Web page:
RelicTours: Sts Don Bosco UPDATED

Our friend Fr. Steve, who is a Salesian priest informs us that the relics of Don Bosco, founder of the Salesian Order will be making a world tour!

In the tradition of pilgrimage, the relics of St. John Bosco are being carried into the towns and villages, neighborhoods and centers where the Gospel is announced among the young and the poor today. This pilgrim journey through 130 nations began on January 31, 2009, the 150th Anniversary of the founding of the Salesian Congregation. It prepares us for the 2010 celebration of the 200th Anniversary of Don Bosco’s birth near Turin, Italy on August 16, 1815. For more information on the tour please click the Don Bosco Among Us site.

Deacon Greg gives details:

“. . . the bones and tissues of the right hand and arm of the 19th-century Italian saint have been placed within a wax replica of St. John Bosco’s body, which is being displayed in a glass box mounted on a large wood and metal cart.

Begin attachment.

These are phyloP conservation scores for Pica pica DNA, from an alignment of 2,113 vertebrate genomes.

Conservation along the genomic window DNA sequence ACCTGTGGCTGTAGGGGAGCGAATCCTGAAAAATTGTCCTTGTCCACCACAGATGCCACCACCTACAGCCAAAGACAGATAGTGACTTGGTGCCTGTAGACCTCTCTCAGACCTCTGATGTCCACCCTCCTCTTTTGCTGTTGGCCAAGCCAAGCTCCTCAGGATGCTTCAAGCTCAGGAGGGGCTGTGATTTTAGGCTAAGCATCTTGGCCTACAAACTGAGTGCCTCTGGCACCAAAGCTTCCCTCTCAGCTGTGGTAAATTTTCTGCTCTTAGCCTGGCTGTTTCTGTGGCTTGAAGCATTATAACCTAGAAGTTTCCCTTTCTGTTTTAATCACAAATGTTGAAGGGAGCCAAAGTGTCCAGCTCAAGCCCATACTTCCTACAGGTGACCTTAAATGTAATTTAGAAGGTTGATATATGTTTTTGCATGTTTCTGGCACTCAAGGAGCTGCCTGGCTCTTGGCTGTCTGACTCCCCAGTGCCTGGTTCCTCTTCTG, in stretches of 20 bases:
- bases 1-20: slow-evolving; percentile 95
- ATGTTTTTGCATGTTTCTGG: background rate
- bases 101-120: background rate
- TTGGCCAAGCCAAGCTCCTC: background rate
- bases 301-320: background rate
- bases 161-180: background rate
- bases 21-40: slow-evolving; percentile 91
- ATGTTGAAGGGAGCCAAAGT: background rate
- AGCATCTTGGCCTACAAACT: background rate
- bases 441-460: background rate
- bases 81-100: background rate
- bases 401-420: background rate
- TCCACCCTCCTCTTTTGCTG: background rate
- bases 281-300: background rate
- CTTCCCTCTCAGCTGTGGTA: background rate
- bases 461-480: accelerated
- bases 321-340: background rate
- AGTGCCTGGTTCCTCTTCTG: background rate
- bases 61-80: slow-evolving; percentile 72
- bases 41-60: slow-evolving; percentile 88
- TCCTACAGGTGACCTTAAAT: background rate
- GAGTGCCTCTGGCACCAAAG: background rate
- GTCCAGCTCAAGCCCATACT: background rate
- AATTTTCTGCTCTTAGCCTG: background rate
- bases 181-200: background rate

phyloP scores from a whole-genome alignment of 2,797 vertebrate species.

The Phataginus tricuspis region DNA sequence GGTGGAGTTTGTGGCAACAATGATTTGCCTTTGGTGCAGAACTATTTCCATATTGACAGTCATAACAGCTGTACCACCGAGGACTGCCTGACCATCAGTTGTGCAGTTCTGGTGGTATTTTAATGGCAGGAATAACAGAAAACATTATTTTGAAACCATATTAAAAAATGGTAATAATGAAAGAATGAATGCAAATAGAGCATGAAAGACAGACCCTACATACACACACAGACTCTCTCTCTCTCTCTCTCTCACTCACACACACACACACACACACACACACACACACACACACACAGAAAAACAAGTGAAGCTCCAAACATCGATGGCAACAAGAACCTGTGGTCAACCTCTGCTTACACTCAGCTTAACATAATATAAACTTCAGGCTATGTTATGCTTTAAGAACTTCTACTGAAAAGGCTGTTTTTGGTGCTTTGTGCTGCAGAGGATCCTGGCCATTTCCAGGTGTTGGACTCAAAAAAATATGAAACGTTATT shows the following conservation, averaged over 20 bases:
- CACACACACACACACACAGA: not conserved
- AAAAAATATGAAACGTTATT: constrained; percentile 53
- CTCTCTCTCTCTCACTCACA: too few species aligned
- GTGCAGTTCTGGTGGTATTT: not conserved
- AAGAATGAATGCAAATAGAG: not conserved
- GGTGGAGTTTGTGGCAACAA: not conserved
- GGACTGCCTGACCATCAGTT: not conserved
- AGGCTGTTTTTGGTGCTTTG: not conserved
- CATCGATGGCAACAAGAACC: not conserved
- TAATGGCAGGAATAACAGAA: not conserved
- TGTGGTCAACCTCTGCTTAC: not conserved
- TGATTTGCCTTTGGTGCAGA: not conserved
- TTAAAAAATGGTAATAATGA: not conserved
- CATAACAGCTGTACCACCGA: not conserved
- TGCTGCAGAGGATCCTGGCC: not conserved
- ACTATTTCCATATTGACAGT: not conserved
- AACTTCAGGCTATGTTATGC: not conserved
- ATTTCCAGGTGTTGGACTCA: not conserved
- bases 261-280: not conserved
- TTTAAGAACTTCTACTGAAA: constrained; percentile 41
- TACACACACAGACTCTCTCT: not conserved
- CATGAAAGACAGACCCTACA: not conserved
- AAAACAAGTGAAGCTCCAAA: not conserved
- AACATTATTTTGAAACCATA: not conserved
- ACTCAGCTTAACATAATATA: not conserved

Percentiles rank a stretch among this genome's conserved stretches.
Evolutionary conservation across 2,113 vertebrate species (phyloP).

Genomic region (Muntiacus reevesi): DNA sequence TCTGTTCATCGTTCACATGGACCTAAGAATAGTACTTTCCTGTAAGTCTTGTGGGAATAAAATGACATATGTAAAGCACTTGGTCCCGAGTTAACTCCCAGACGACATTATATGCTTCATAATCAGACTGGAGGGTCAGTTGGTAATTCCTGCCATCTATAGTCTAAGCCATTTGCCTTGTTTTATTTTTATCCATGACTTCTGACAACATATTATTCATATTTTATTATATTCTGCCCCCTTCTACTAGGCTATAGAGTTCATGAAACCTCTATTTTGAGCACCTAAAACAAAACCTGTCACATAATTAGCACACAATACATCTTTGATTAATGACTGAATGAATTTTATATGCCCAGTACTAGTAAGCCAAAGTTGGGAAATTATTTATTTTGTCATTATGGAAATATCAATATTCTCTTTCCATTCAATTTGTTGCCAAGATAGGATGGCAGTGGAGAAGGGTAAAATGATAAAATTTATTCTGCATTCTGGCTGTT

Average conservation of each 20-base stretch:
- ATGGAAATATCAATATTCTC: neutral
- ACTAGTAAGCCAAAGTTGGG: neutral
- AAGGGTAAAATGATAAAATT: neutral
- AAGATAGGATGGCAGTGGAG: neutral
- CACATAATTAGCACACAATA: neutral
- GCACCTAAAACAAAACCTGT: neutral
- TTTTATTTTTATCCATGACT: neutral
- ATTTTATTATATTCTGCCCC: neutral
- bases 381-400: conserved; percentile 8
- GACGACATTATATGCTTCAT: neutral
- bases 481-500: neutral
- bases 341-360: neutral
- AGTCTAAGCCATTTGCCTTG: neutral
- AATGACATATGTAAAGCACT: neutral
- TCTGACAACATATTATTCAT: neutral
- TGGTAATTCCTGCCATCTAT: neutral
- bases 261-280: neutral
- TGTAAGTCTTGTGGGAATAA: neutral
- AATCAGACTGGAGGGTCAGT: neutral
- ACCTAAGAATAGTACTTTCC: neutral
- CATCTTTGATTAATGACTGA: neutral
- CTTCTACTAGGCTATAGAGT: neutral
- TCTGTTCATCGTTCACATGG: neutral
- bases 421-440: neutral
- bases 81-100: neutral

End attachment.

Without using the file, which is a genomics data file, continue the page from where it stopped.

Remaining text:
The display — weighing more than 1,800 pounds and measuring approximately 8 feet long, 3 feet wide and 4 feet tall — has been transported around the world by plane and in specially designed and built trucks.”

But is it biblical? Is this just another weird Catholic tradition? Yes. No. Remember the hemorrhagic woman who touched only the tassel of Jesus’ cloak. Also:

From the very beginning, some Christians believed that miracles could be linked to these bits of bones, strands of hair or items of clothing, notes Robert Garrity, aCatholic chaplain and adjunct professor of theology at Ave Maria University in Florida.

“Take a look at Acts of the Apos-tles 19:12 where a handkerchief touching St. Paul was said to provide healing for people who were sick,” Garrity says. “And there are other passages as well” – including some in the Old Testament.